But that's not the only problem Jack faces. It seems a trio of paramilitary wannabes have decided that Jack's got to go, and they soon join the party, surrounding her home and cutting the occupants off from the outside world with some high tech jamming devices and a old fashioned pair of wire cutters.

And you think your job is tough?

This book is a real page-turner, so I recommend you buy it on a Friday. Once you start reading, you won't want to stop, so your Saturday and Sunday will be spoken for. Unplug the TV and the phone...on second thought, after reading this, you'll probably be clutching the cordless with both hands.

The best part of this latest Jack Daniels' tale is the shocking surprise ending, a cliffhanger which will leave you (figuratively) dying for more. There's quite a few twists and turns in this one, but I've managed to figure out what really happens in the end.

If you want to know yourself, you can buy the next Konrath novel, Cherry Bomb, which is due out in 2009. Or you can bribe me to learn the truth. Send me an email, and I'll send you my address. I'll reveal all for one million dollars...no, make that two million dollars. One million for me and one million for the out-of-court settlement when Konrath sues me.

At any rate, pick up a copy of Fuzzy Navel. And take a big swig. You'll be glad you did.

Best line?
Jack Daniels, "I think my work followed me home."

Sunday, August 10, 2008

How To Get Boys To Read - Gross 'Em Out!

The problem of how to get boys to read more has never been a big secret. We've just forgotten our target audience. What boys like is adventure, thrills...and lots of gross detail in the killing, as the Wall Street Journal reminds in Friday's article. Some of the favorite topics include Vlad the Impaler, a Romanian prince who was the real life inspiration for the story of Count Dracula.

Check out the link here, but don't read while eating:


Monday, July 21, 2008

Scott William Carter's "The First Book" Should be first on your list.

One of the great pleasures of being a writer is getting to meet other writers, even if it is only over the internet. I first learned about Scott William Carter from a posting on the discussion forums of bksp.org (Backspace, a writer's forum), and also from a post by his agent, Rachel Vater.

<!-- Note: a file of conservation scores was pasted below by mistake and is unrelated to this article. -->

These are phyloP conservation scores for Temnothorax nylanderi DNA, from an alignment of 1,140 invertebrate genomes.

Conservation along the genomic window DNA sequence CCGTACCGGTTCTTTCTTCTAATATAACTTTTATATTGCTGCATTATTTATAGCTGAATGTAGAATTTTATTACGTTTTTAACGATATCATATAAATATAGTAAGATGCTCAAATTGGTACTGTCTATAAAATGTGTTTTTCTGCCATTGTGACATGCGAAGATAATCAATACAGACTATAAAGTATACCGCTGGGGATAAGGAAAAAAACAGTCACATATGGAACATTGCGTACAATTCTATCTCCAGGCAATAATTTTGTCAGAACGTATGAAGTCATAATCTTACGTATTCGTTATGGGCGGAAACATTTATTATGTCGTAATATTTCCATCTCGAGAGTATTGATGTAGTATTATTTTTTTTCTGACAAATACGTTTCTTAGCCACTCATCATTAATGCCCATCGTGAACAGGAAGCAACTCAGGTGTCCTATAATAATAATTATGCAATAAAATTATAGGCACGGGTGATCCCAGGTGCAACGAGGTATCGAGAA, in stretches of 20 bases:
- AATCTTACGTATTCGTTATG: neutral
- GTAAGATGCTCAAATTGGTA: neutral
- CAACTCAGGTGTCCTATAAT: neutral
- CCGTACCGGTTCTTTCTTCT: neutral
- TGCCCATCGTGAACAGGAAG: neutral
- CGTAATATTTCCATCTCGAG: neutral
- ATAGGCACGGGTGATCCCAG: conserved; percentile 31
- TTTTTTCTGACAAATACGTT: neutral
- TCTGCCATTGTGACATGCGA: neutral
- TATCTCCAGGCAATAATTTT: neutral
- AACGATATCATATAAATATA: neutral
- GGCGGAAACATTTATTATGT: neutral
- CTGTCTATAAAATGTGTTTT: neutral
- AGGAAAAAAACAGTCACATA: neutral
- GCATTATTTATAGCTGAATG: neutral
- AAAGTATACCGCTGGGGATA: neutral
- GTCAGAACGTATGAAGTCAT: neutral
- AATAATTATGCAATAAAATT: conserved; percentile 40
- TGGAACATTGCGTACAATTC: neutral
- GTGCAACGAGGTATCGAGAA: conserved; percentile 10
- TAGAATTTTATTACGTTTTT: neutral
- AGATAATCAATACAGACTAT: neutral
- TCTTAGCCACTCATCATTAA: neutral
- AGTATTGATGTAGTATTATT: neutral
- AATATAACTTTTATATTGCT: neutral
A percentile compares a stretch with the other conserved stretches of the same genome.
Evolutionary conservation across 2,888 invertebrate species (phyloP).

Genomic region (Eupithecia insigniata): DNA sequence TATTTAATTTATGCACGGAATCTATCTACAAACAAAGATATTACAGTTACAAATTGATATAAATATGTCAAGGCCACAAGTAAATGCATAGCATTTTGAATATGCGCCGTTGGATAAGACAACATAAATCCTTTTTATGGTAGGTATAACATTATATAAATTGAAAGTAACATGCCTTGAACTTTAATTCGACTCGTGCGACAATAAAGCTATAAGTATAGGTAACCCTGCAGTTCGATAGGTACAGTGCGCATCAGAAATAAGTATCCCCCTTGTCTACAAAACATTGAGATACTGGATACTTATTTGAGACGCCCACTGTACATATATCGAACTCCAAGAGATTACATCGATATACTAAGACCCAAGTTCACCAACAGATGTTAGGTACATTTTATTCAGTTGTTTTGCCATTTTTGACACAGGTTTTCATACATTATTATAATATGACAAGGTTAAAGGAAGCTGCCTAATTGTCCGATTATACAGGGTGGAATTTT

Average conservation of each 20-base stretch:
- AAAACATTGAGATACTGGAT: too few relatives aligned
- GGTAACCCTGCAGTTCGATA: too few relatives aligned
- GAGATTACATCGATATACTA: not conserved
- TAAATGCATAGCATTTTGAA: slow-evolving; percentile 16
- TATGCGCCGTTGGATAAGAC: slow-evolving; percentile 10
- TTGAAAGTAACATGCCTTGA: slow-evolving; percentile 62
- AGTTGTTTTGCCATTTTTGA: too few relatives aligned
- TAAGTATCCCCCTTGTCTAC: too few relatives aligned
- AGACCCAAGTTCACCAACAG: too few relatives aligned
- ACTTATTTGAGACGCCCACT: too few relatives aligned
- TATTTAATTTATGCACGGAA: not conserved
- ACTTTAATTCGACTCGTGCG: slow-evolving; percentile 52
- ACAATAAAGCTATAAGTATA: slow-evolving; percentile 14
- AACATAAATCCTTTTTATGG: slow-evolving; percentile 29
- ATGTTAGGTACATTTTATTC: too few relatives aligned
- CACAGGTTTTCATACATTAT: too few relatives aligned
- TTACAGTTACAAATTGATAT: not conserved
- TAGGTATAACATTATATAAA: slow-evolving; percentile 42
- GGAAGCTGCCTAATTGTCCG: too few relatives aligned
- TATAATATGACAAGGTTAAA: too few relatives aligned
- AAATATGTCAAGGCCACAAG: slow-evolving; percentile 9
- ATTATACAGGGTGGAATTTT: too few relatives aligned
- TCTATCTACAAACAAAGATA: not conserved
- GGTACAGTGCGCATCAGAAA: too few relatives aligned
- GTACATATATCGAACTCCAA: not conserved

Scott has been tireless in his promotion of new writers through a weekly interview blog he conducts. When I contacted him about interviewing me about my first novel, he was very enthusiastic. Since then, I've discovered many new writers that I never would have noticed if he hadn't brought them to my attention.

For anyone looking for a new author to read, I can't think of a better place to start than, "The First Word". Check it out. You'll be glad you did.


Friday, June 20, 2008

Mystery Writers: Spinetingler wants you for their Archives

If you've ever been published by Spinetingler Magazine, you may want to read the following. They are collecting stories for their archives, and they need the permission of their writers beore they can collect the stories. See the following message from Sandra Ruttan for more details.

The new issue of Spinetingler Magazine should be available in a few days, and the continuation of Spinetingler is due to the persistence of Brian Lindenmuth and his efforts to persuade me to at least save the Spinetingler archives by moving them to Mystery Bookspot. Ultimately, MBS adopted Spinetingler and provided me with the financial resources needed to increase payments to writers, and technical support to create and upload the issues.The new issue is, in part, a tribute to Tribe’s Flashing in the Gutters. All the stories are flash pieces or short-short stories, and some of the flash pieces originally appeared in FITG. However, we didn’t note which ones originally appeared on Tribe’s site, because we wanted to show how well the stories have stood up over time, and the caliber of the writing showcased on Tribe’s amazing site.

With Tribe’s blessing and Brian’s continued interest in making sure that important contributions to the genre are not lost to us forever, we’re now seeking permission to post an archive of Flashing in the Gutters from all writers who had work on the site. We do not wish to re-post the stories without consent, and we do expect this to be a time-consuming project, but hopefully by fall an archive of most of the stories will be available at mysterybookspot.com.

All writers can e-mail Brian Lindenmuth (blindenmuth@gmail.com) or Sandra Ruttan (sandraruttan.spinetinglermag@gmail.com) to confirm whether or not their story can be included in the archive.

Thursday, May 8, 2008

Never Say Never Again: James Bond Returns!

Although Ian Fleming died over forty years ago, the Bond character lives on, most notably in movies, but now, he's returning to the printed page. Sebastian Faulks is the latest author (but not the first) selected to write a new James Bond thriller after Fleming's death.